I’m also one of those guys who’s going to be 40 this year, and even I have thought now is probably a good time to start doing some maintenance.
In my defense, I think I come by my stubbornness honestly, which is to say it’s hereditary, which is to say it’s not my fault.
My father, who, until a point, was also one of these guys, has acquired some renown for what he was willing to do to avoid, or otherwise shrug off, the need for a doctor. There’s a famous story in our family about a time one of my father’s molars was bothering him to such an extent he removed it himself with nothing but a pair of pliers and masculinity.
That’s 100 percent true, folks. I saw the tooth, roots and all. It looked like something you’d see in a Tex Avery cartoon.
So, that’s the stock from which I come. While my father’s do-it-yourself attitude had served him well in some areas—he’s a self-taught master repairman of just about anything—I’m not sure it was the best idea in terms of his body and health.
And yet that was my attitude, too, until a couple weeks ago.
Shortly after Thanksgiving 2013, I started feeling, let’s call it a sensation, in my gums on the lower left side. I believe I was sitting in the wonderful new Alamo Drafthouse theater in Yonkers when I first noticed it. It progressed from there to bite pain on that side, followed by periods of burny pain that sometimes required a couple of Advil before I could proceed with my day at your newspaper.
As we all do these days, especially those of us who dismiss going to the doctor or, in this case—shudder—the dentist, out of hand, I spent a lot of time on the Internet trying to diagnose my problem.
Pooling the full diagnostic powers of WebMD and Editor-in-Chief Christian Falcone together with my own, I determined I had a gum infection and, in a separate but perhaps related issue, that my lower left wisdom tooth had shifted, crowding and irritating my other teeth.
Yes, I still have all my wisdom teeth. What did I do when I was about 19 or 20 and they were coming in to enormous, throbbing pain that lasted weeks, you ask?
I sucked it up and got on with the business of renting movies to people.
Needless to say, my wife told me to see a dentist the moment I made the mistake of telling her what was going on. No, I thought, I want to beat this myself. I’ve read about the home remedies and treatments for a gum infection. I’ll tackle it myself and not only avoid the dentist, but I’ll know I won. I won and the infection lost. Then, and only then, if I decide to have the wisdom tooth extracted, it’ll be on my terms, not those of some lousy gum infection, which I knew didn’t stand a chance against warm salt water and my will.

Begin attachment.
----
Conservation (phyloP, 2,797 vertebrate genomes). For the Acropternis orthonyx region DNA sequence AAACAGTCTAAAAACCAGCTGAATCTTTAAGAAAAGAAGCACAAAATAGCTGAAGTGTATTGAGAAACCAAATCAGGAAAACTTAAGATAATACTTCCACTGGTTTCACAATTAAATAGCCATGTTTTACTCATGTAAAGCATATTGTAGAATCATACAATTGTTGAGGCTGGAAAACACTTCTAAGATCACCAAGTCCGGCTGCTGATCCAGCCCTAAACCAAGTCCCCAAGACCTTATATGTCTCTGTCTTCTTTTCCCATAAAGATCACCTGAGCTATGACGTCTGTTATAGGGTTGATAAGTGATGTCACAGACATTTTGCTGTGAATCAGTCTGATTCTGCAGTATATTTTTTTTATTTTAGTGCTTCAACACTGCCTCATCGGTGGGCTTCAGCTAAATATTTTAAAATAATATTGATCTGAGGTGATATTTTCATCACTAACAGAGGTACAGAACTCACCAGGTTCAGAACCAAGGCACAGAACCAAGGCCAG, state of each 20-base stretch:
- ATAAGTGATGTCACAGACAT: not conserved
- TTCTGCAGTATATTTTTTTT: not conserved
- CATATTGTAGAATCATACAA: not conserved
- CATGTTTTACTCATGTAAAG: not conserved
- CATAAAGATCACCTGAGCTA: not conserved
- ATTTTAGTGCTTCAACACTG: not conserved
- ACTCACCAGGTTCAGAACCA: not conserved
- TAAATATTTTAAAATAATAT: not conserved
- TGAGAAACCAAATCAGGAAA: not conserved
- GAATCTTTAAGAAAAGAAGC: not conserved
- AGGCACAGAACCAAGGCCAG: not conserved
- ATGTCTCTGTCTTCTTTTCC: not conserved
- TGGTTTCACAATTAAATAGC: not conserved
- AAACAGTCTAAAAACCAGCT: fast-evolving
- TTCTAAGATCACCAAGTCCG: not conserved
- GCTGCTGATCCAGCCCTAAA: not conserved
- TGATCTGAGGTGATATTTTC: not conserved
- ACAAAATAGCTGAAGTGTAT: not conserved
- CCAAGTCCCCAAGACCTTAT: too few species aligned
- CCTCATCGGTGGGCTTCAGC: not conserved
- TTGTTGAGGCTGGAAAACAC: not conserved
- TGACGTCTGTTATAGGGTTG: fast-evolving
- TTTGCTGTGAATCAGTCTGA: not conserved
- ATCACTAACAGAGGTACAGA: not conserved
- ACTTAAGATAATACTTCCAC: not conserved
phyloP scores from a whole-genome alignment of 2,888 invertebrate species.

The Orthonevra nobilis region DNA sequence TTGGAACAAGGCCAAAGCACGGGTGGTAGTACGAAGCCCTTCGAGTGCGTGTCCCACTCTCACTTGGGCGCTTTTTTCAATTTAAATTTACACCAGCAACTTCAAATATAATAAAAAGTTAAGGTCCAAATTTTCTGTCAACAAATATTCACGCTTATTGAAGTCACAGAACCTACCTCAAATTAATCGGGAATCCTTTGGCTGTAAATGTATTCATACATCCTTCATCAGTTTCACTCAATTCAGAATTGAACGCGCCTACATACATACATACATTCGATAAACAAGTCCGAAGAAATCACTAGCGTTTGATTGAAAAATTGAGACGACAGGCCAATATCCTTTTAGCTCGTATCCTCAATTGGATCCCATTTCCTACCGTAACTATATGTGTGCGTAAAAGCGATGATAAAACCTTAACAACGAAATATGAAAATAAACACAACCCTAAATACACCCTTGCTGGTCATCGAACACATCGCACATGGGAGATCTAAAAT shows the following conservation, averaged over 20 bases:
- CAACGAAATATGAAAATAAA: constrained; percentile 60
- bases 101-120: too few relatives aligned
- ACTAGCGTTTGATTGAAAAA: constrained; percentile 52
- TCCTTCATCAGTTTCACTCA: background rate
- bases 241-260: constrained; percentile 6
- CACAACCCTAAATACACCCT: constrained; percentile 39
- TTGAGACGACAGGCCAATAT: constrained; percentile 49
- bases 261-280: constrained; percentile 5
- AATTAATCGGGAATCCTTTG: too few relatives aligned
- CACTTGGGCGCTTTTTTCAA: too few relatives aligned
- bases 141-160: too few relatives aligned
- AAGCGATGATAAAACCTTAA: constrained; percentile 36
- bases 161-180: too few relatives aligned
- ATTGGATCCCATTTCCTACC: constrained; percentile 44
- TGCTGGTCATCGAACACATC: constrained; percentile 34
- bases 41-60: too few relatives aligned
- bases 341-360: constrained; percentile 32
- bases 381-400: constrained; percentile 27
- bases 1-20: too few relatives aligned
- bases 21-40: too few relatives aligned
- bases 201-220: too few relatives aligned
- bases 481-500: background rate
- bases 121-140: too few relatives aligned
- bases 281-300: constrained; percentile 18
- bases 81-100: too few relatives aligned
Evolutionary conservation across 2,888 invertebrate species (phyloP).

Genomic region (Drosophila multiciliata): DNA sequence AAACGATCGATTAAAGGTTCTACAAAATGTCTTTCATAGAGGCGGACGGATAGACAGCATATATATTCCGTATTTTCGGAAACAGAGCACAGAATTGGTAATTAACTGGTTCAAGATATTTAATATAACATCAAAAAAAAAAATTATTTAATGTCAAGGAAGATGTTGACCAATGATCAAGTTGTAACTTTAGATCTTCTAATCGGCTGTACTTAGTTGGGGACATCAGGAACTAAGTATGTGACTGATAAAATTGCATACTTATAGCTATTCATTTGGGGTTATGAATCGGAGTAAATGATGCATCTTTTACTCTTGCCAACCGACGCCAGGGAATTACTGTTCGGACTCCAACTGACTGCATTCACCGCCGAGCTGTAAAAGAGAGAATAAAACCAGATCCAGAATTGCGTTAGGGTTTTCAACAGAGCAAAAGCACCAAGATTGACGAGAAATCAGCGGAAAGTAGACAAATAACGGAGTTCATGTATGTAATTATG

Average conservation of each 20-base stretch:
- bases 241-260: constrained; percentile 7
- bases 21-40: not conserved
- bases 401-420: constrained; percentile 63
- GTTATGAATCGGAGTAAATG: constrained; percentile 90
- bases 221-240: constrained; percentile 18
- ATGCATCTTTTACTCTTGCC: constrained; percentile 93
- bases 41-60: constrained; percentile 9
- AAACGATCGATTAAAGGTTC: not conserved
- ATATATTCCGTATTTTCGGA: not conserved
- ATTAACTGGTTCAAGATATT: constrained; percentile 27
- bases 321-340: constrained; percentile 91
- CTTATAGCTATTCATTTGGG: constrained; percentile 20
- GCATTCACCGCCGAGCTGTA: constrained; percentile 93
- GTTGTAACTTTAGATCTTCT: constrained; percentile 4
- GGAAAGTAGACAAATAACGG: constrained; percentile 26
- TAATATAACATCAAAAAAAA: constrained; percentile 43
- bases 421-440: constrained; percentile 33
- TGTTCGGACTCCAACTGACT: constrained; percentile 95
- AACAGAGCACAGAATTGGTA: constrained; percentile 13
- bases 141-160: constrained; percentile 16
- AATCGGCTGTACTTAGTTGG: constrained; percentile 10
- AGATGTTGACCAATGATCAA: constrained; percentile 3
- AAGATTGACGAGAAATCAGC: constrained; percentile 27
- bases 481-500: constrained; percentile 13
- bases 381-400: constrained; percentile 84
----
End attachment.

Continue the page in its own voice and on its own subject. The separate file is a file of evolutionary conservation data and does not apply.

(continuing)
This is how men think, ladies. Isn’t it great?
In my defense, the salt water and diligence with which I used it did hold whatever was wrong at bay, to some extent. The burning flare-ups of pain got fewer and farther between, but they still happened and, after the first McDonald’s chocolate shake I’ve had in a couple years made me see stars, I jacked it in and decided to seek the care of a professional.
Remember, I’m going to be 40 this year. I remember it because I think of little else these days. Forty without a doctor or a dentist to my name.
At that rate, what on Earth will 60 look like, assuming I get there?
If you’re a guy like me, here’s what I want you to take away from this if you take anything from it because it’s something I wasn’t expecting. Going to the dentist, and I believe I found a good one, that first time—I’ve been twice, so far—was instant peace of mind and taught me I’m not alone in this problem, nor will I be for any future problem.
As soon as I filled my prescription for antibiotics and pain reliever, I felt like, hey, these pharmacy guys are here to help me win this fight, too. As soon as I took my first doses, I realized what a complete fool I’d been to wait and try to tackle the problem myself.
Especially since, hey, I was right; it was a gum infection and a case of reversible pulpitis in my lower left molar, third from the back.
Finding out you’re right is never a bad thing.
As I sit here now, finishing up our weekly visit, I do so with no pain and a second course of antibiotics making sure the infection stays dead. I’m going back to the dentist next week for other, long overdue maintenance and repair work-—nothing major, thankfully—and, I have to say, I’m more looking forward to it than not.
If I’m going to be here at 60 and beyond, I don’t want those years to be full of trips to WebMD, or whatever the holographic implant equivalent will be at that time, and fretting, even if it means I never get to do something as spectacularly awesome as extract my own molar with a pair of pliers and my own willingness to get the job done.
Still need to get to a doctor for a check-up.
Maybe I’ll wait until I’m actually 40 for that.
Reach Jason at email@example.com and
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